In a couple of hours, life on earth will end. It is the year 2061 and a comet is heading towards earth. Only a few hundred scientists, politicians, and their children are escaping. Petra Peña and her family are some of the lucky ones who will be put into a sort of sleep paralysis, and wake up 380 years later on a new planet to start over. Everyone believes it is a chance to make the world a better place. When they arrive, it is nothing like what Petra expected. She will have to use her skills as a storyteller, passed down by her abuelita (grandma) who she calls Lita, to reverse the damage that has been caused. This thrilling dystopian story looks at the power of stories, and the beauty that comes from our differences. It is exciting, scary, sad, hopeful, and a book I absolutely loved reading! This may be a science fiction story, but readers of all types should give it a try. This book also won a Newberry Medal and the Pura Belpre Award, meaning librarians think it’s pretty special.
May is Jewish American Heritage Month The Library of Congress, National Archives and Records Administration, National Endowment for the Humanities, National Gallery of Art, National Park Service and United States Holocaust Memorial Museum join in paying tribute to the generations of Jewish Americans who helped form the fabric of American history, culture and society.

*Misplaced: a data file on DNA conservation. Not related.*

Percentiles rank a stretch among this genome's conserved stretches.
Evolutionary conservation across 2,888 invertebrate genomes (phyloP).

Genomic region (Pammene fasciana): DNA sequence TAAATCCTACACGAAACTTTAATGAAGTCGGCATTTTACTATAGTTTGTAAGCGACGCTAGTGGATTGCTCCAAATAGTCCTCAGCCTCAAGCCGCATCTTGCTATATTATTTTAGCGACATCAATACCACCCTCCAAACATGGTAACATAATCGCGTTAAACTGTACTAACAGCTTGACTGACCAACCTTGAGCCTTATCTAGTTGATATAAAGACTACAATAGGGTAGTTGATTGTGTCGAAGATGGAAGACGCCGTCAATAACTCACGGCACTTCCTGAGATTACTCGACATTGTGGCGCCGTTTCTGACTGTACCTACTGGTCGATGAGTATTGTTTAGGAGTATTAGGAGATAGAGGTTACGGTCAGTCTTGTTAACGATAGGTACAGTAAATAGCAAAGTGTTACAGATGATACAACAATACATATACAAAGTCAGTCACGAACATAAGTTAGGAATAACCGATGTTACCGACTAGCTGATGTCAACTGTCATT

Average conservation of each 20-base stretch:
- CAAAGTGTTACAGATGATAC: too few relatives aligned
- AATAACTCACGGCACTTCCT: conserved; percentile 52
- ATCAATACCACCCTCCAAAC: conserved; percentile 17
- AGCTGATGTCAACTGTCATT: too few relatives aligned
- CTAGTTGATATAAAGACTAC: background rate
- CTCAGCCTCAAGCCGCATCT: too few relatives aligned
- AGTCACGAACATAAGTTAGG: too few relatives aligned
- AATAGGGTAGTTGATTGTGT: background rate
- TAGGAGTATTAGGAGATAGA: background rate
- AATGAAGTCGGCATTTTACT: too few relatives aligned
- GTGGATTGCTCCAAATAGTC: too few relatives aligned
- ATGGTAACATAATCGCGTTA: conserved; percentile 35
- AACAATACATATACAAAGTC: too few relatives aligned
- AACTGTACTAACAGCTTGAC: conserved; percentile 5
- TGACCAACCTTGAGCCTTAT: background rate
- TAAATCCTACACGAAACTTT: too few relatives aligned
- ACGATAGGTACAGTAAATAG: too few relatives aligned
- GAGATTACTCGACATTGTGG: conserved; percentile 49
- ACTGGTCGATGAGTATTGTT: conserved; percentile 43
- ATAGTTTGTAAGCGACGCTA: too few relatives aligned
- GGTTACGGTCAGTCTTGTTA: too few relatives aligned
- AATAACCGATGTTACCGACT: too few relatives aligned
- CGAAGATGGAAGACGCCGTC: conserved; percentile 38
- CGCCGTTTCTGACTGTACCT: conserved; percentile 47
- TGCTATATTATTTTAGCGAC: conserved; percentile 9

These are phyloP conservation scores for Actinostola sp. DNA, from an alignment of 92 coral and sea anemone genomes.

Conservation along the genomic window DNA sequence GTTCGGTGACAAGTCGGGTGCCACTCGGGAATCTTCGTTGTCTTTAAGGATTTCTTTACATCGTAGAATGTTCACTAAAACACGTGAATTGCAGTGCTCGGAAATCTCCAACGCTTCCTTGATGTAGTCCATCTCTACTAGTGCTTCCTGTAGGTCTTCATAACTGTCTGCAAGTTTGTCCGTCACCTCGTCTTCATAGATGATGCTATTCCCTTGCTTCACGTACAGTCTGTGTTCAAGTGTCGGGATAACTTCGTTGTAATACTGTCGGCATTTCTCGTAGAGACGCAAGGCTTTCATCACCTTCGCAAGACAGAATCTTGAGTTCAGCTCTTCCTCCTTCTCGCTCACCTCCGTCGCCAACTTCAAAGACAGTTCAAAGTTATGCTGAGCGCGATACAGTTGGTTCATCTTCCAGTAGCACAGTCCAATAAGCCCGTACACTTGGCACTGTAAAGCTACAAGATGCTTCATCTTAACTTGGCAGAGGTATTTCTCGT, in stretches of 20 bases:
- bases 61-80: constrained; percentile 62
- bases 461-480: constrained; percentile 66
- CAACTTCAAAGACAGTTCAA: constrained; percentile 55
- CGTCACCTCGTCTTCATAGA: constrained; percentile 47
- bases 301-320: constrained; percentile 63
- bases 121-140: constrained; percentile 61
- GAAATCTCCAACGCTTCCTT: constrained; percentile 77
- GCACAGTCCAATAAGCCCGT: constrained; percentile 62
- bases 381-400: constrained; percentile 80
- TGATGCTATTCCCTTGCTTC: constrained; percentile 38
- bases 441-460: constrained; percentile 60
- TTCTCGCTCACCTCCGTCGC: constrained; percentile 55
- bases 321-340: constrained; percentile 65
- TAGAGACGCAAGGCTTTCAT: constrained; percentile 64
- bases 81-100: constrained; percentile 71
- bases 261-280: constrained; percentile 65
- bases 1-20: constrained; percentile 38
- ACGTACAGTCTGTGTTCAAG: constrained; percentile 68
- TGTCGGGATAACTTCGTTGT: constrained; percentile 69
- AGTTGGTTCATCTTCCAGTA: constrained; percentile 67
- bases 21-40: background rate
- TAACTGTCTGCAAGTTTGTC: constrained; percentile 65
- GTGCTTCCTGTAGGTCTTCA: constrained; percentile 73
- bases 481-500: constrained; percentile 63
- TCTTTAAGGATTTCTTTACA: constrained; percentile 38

The month of February is African American History Month, also known as Black History Month, in the United States. It was first celebrated in 1926 as Negro History Week. It was created to highlight the contributions Blacks have made to American history and culture. Within a few decades, the event had become an important part of African American life and had spread throughout the country. The United States government declared it a monthlong celebration in 1976.
You can learn more about Black history by researching in our online databases, or come into the library and check our display on Black History Month, which features just a handful of the materials we have about the achievements and history of Black Americans.
*The term #OwnVoices was coined by the writer Corinne Duyvis, and refers to an author from a marginalized or under-represented group writing about their own experiences/from their own perspective, rather than someone from an outside perspective writing as a character from an underrepresented group. (thanks to Seattle Public Library for this concise definition.)
The Youth Services staff at MPPL are happy to announce our picks for best books for kids published in 2020! Whether you need some great choices to meet your reading goal for the year, or want to buy some great books as gifts for the kids in your life, our selections have you covered! Check them out on our website.
And for more great books you might have missed, here are some other end of year lists you will want to check out!